SMITH ISLAND -- Its square footage is little more than some living rooms, but the grand opening last week of Duke Marshall's Drum Point Market was like Harborplace and Wal-Mart combined.
Here in Tylerton, remotest of the three watermen's communities on this mid-Chesapeake island, a store has always been more than a place to shop.
Listen to an old woman's description of a store -- one of four here when she was a child and the population of Tylerton was near an all-time high of some 200 souls:
There was confectionery on one side; hardware, shoes and oilskins in another part; groceries in another. There'd be dozens of people inside. The barber would be cuttin' hair. In the back they were shucking oysters and picking ducks, saving the feathers in boxes; also repairing oyster tongs.
People was buying groceries and kids was getting candy with nickels a drummer had give 'em. Eggs was money then, and there was a girl trading some from her ma's hens for chocolate squares.
A young couple was eatin' ice cream, and the old men sat by the potbellied coal stove, roasting hot dogs on long wires and telling yarns. You could see our whole lives, right there on display in that old store.
And so, until very recently, it remained.
The scene, to be sure, changed with the decades, but the store remained a vital gathering place, a wellspring of community. On summer evenings and winter mornings, someone would throw out a line, like tossing seasoned kindling on the coals of collective memory:
How 'bout Waverly that night by the Wadin' Place Bridge? Now look, that Waverly, he was a dart, fastest man on the island; no one could keep close to him. And honest? What he said you can believe.
And the store would blaze and crackle for hours with tales of ghostly encounters and wild chases on the road across the dark marsh. Or someone would say: Cap'n Lacey.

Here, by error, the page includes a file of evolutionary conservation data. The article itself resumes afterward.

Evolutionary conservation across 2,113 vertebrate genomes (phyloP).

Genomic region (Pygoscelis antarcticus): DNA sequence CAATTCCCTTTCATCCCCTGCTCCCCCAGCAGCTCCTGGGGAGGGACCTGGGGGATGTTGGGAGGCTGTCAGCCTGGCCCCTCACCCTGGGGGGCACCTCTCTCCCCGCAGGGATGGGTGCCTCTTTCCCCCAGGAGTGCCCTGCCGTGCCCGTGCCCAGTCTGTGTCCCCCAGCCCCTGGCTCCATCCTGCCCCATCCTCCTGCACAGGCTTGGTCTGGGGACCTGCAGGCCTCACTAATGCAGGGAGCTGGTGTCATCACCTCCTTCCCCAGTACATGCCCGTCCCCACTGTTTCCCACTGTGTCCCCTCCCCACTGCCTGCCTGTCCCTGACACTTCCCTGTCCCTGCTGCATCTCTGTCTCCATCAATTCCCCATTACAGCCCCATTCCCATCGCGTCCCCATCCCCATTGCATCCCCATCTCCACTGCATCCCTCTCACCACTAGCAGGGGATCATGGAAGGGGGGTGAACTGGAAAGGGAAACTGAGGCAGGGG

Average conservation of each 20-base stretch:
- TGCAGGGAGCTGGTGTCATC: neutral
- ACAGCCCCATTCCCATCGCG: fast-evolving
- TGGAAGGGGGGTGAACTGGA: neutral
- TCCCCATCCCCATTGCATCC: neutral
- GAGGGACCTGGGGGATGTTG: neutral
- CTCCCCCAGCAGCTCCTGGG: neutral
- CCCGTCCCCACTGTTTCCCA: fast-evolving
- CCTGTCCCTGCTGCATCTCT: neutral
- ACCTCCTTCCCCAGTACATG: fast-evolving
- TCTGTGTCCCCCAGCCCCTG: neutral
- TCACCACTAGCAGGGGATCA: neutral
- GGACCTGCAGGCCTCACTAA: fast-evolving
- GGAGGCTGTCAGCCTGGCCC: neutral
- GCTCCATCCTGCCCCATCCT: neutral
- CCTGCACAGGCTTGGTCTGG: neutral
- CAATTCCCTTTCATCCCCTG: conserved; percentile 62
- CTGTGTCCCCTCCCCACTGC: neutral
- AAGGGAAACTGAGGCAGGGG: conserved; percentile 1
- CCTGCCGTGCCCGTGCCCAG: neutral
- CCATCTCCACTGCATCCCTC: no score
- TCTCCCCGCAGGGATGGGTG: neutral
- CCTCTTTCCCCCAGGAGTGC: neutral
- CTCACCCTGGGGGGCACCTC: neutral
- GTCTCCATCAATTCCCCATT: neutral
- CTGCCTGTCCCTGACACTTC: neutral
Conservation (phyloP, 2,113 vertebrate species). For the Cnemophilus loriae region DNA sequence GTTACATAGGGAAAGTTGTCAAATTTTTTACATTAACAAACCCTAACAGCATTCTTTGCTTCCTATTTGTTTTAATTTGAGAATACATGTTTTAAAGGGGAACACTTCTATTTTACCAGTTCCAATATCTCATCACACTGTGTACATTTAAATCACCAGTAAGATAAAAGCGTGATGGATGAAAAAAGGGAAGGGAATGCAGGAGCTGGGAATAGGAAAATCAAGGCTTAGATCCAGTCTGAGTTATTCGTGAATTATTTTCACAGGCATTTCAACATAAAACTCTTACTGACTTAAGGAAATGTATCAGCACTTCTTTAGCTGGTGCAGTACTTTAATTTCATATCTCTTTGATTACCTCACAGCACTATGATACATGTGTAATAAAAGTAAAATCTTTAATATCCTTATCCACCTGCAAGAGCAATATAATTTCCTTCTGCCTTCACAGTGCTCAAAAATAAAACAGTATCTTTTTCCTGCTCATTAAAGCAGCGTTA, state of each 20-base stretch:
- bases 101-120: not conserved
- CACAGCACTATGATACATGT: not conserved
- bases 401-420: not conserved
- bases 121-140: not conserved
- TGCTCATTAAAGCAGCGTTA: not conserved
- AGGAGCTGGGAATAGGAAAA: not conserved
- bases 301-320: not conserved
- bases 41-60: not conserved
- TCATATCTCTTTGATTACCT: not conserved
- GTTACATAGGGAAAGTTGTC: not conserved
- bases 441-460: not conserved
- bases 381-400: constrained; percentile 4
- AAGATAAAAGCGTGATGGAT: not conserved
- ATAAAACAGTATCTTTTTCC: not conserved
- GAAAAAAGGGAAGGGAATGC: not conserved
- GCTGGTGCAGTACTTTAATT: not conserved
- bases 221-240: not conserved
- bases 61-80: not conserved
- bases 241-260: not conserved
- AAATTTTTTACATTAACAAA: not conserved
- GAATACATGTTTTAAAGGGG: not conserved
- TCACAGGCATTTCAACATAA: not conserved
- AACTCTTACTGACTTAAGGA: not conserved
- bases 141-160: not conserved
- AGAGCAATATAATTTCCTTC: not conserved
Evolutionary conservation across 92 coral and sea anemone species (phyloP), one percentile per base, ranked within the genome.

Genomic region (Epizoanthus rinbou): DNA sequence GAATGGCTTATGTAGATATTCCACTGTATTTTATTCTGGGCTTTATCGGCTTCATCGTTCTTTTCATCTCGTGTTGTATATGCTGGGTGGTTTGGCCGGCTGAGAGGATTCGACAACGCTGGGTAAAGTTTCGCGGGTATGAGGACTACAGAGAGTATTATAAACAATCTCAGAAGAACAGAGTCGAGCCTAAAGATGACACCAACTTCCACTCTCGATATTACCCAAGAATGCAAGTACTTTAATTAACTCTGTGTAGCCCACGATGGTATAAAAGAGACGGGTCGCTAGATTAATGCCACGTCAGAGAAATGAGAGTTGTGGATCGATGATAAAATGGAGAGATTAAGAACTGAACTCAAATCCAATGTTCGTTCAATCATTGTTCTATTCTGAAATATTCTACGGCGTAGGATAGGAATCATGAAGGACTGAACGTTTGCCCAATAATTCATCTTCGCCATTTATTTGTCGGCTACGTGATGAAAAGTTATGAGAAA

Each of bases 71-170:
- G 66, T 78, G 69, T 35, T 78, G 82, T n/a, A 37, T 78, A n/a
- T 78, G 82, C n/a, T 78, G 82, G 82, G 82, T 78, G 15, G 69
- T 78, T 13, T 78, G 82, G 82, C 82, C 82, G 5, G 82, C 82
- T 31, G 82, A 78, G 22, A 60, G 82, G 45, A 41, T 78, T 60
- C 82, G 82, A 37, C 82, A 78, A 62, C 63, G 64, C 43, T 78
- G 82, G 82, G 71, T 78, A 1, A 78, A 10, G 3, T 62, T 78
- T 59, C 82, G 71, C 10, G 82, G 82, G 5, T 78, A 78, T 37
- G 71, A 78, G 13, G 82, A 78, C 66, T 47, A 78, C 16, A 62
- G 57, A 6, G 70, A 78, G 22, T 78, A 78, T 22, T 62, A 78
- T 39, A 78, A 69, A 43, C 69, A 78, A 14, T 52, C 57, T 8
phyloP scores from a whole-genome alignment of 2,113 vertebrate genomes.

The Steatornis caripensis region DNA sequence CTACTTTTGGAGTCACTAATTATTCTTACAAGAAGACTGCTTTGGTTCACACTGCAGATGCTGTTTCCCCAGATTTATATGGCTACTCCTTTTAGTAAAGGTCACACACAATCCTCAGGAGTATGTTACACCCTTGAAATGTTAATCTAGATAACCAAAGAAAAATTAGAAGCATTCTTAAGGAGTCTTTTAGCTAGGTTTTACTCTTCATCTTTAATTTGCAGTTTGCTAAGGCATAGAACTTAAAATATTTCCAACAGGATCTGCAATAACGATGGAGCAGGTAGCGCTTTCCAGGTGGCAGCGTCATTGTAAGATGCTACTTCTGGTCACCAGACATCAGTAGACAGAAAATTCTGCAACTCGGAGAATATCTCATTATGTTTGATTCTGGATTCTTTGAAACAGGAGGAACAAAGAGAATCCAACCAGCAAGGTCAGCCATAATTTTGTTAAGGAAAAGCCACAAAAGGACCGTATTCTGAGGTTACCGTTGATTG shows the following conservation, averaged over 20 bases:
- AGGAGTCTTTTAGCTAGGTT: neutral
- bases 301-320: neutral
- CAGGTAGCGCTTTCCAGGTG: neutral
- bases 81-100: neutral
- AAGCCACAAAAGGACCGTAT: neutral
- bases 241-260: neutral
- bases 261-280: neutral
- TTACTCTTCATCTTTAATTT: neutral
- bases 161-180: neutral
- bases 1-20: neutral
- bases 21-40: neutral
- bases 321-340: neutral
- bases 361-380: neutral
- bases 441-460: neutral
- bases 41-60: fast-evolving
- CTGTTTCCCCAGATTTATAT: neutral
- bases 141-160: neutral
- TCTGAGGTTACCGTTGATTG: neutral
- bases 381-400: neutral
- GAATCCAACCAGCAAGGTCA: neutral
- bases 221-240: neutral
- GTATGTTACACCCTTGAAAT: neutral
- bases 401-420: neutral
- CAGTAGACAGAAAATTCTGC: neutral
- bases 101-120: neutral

Sung 'im down, would come the inevitable rejoinder.
The late Cap'n Lacey, it seemed, got carried away in Sunday testimony, recounting in excruciating detail a perilous journey, sailing back to Tylerton with wood from the Western Shore.
He earned the standard island treatment for long-winded talks in church. Someone broke into a rousing hymn, and the congregation joined in -- sung 'im down, as the saying goes. Cap'n Lacey took it all right, but he said they at least coulda' let him get as far back as the head of Tyler's Creek.
Storying at the store could be instructional.
Every year island boys were told of disasters that happened when someone's bow rope trailed in the water and wrapped around the propeller. Lesson: Don't ever have a bow rope longer than the length of your boat.
You could stir up a ruckus
There in the stores, the islanders purely savored one another.
When things got slow, they knew which buttons to push; a worn article on our descent from apes could be counted on to get a rise from certain church stalwarts. And the mention of Martians could usually set one crabber -- who truly believed in them -- to speaking at length.
And so it remained, until about two years ago, when the main store closed, followed several months later by a struggling sandwich shop. Last winter, for the first time in some 250 years of settlement, Tylerton was bereft of its traditional gathering place.
It seemed the darkest possible omen, the last straw, following as it did a series of body blows to the community.